Zen Circle Tattoos Adrian MI
Flat Rock, MI
Zen circle tattoos
Zen Circle Tattoo Designs - In a single - yet perfect - stroke of the calligrapher's brush, the Zen Circle symbolizes the entire universe. In the Zen school of Buddhism, the Zen Circle is a sacred symbol.
Although it is indeed a circle, a true Zen Circle has an obvious beginning and an end - where the artist's brush first touched paper, and then when it lifted off. This small break represents the transition from life to death. But, still, the graphic is circular, suggesting that things keep going around, a wheel suggesting life-death-rebirth. And what about the space it contains? It appears as emptiness, which, to the mystic or the existential scientist, will be potent with the void. And therein lies the essence of Zen - dissolving into the void for an understanding of the nature of reality. This is nothing less than the reason we meditate.
A Zen Circle tattoo must by it's very nature be a replica, since no tattooist can perform with the spontaneity so important to the Zen artist. A Zen Circle allows for no modification afterwards. The tattoo artist must copy an original work of art, meticulously reproducing the circle, which, to have been done right in the first place was accomplished by an artist in a single unthinking movement. It sounds like such a simple act, but to master the perfection of roundness takes great practice. Try it yourself. With pen and paper, attempt to draw a circle in a single perfect stroke. Some Japanese artists practice it daily.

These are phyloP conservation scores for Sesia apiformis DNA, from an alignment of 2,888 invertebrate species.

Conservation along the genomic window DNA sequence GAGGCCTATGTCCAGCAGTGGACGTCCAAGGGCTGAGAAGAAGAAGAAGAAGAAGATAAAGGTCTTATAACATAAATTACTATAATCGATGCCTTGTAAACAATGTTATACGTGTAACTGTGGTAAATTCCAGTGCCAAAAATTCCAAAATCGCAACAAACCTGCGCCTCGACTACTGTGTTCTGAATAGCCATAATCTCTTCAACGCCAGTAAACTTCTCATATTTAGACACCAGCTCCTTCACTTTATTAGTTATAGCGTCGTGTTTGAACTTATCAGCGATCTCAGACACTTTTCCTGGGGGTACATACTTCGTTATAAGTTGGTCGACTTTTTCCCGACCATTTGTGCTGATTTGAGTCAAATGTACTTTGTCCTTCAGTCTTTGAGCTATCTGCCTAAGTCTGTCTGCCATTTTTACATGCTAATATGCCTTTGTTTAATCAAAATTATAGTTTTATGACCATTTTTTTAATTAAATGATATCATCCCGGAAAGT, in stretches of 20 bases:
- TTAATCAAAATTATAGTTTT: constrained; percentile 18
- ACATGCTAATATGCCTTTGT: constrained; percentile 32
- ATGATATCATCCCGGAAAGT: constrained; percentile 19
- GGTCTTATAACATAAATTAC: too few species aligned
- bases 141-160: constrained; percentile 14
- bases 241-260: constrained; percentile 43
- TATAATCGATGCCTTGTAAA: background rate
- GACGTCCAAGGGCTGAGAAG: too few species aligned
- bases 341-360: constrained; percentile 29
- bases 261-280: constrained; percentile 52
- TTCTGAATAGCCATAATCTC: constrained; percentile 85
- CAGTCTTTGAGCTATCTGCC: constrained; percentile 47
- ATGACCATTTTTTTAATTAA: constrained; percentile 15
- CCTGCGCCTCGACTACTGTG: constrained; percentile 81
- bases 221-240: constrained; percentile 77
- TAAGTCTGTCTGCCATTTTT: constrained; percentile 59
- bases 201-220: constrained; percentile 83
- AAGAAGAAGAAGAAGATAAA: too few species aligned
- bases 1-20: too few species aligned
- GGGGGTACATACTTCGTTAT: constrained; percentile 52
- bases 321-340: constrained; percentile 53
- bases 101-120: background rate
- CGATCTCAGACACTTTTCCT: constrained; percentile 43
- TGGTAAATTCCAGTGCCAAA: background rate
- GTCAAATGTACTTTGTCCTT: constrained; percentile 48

The Japanese have a word for the Zen concept of 'circle'. Enso. This isn't to be mistaken for a kanji-like character, because it's purely a symbol used to represent not only the universe, but enlightenment, the void, strength, and elegance. In Zen Buddhist art, it is seen as an 'expression of the moment' when the mind gets out of the way so that the body and spirit can co-create. It is used by some Zen masters as a kind of signature for their spiritual art.
Some enso are purposely asymmetrical, even lopsided, and may be formed with two brushstrokes. Many of them come accompanied with captions or written hints suggesting their meaning. The most popular inscription is 'What is this?' meant to advise the observer not to let others bamboozle you with theories about Zen. 'Discover the meaning for yourself!'
Some aficionados of the Zen Circle point to the similarity of white space inside and outside of the circle. The circle has created a duality of inside/outside that d...